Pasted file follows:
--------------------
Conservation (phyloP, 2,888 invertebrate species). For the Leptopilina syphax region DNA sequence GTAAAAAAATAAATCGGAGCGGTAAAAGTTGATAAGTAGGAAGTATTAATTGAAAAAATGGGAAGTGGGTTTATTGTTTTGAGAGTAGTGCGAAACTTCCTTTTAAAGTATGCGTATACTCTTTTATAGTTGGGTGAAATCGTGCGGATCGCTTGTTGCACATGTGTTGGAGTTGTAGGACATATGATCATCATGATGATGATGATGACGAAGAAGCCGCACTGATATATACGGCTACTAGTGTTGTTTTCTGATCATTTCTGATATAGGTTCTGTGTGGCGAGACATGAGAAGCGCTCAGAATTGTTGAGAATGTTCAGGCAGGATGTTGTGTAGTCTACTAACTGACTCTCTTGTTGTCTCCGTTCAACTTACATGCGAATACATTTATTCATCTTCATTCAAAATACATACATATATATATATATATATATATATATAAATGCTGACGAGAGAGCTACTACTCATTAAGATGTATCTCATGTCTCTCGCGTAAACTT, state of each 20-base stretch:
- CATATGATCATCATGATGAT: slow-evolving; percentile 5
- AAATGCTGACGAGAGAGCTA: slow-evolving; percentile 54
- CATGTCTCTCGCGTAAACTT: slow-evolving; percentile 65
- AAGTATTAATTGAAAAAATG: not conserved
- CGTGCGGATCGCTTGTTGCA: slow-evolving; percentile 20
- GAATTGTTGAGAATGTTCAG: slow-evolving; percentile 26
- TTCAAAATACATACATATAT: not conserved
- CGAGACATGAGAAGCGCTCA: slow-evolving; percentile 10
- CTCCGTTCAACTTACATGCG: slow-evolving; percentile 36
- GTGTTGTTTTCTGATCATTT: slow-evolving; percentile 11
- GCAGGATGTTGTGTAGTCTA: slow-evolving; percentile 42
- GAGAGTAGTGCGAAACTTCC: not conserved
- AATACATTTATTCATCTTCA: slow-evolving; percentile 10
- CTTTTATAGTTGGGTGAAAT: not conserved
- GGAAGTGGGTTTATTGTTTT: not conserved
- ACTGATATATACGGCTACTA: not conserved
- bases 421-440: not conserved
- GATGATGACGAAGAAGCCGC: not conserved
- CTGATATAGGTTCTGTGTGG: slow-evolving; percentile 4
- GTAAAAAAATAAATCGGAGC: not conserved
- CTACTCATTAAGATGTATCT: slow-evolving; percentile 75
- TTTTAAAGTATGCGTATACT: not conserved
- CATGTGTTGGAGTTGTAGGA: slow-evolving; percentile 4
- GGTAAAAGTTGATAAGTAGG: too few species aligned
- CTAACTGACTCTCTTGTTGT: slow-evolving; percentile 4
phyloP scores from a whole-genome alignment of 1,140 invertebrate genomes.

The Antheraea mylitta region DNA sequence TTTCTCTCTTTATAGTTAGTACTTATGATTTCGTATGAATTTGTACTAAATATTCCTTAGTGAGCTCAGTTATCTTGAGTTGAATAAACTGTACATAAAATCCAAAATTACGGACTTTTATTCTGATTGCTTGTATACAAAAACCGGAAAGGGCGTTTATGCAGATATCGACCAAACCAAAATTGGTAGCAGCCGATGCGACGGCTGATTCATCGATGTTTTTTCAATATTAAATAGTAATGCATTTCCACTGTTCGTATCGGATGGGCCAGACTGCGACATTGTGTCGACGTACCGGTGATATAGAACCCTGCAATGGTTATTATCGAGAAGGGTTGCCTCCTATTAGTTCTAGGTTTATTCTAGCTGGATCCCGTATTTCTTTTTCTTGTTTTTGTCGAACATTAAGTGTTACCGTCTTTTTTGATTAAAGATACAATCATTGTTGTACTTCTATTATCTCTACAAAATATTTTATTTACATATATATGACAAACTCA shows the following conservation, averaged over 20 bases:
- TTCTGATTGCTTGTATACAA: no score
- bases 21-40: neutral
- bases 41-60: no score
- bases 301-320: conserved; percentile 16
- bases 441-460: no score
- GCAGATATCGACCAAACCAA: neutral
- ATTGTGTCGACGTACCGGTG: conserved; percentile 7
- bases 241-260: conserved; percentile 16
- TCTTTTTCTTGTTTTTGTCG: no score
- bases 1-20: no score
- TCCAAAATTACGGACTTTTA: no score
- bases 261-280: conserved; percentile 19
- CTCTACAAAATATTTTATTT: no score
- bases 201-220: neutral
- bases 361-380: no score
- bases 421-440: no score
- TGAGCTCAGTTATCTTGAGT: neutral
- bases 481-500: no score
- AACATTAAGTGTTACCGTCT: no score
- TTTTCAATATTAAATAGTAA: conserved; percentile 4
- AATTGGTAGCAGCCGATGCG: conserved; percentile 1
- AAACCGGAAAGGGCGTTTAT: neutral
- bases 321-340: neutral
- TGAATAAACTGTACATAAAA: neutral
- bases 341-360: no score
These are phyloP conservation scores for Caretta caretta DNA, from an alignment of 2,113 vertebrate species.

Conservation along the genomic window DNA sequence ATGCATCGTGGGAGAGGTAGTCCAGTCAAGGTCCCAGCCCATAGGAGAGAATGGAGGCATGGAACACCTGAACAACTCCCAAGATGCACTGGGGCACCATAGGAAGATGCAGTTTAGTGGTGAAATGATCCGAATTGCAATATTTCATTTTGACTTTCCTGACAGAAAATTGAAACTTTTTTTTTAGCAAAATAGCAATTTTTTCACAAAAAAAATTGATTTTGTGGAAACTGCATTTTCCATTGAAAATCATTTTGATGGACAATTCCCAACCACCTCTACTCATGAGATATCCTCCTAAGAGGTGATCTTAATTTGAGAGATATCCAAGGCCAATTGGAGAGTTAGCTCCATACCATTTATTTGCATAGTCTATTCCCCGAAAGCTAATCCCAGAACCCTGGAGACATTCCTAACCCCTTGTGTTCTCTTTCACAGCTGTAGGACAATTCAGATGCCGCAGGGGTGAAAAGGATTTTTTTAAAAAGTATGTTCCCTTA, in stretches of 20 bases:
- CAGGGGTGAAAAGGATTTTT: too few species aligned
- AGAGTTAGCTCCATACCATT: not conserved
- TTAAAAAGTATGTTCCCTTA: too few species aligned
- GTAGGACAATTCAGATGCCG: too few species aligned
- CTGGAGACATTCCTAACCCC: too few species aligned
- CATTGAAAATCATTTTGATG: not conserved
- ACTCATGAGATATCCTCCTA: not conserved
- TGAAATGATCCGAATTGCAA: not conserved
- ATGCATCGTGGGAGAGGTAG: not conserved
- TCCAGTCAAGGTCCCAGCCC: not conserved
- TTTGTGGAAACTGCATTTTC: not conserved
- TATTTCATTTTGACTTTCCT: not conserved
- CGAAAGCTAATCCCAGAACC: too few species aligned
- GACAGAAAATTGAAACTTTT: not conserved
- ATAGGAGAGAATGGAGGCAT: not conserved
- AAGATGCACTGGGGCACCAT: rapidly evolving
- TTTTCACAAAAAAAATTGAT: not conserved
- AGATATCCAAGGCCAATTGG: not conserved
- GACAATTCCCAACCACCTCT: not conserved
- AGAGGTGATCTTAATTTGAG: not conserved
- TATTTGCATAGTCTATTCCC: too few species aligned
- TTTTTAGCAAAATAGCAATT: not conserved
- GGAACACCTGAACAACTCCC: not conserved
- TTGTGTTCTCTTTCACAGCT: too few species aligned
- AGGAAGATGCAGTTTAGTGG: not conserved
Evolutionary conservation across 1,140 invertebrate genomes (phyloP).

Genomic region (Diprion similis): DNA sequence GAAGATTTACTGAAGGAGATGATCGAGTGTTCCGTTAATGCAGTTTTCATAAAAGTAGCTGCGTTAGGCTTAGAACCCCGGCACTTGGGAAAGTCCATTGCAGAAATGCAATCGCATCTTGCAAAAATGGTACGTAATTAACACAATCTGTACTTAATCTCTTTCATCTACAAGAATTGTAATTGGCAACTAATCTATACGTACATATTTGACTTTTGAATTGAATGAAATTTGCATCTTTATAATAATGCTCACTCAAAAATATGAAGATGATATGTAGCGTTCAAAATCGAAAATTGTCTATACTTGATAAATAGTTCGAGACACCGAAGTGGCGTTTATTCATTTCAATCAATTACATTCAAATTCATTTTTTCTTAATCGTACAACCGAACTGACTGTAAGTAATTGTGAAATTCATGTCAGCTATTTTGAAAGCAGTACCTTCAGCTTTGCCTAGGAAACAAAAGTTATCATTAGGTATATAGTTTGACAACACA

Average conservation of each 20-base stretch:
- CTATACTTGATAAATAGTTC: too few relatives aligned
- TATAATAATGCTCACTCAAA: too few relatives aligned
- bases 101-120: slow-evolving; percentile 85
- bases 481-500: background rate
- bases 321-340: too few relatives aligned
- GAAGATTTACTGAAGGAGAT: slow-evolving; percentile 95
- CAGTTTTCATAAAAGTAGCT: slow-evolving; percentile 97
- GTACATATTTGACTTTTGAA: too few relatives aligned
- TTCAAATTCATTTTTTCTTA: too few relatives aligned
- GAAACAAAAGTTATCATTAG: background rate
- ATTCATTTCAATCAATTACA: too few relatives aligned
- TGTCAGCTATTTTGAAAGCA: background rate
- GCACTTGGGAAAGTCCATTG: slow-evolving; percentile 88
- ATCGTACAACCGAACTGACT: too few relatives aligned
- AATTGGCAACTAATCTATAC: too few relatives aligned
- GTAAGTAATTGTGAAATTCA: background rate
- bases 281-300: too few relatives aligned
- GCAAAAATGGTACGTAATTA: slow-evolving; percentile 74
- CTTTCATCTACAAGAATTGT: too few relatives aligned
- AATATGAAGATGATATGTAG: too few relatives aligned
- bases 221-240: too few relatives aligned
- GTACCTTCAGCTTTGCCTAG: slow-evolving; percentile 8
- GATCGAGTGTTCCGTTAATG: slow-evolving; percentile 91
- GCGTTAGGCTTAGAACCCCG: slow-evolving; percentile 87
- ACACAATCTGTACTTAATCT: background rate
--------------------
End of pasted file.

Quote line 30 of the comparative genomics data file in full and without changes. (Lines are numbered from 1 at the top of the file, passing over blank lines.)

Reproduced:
- bases 21-40: neutral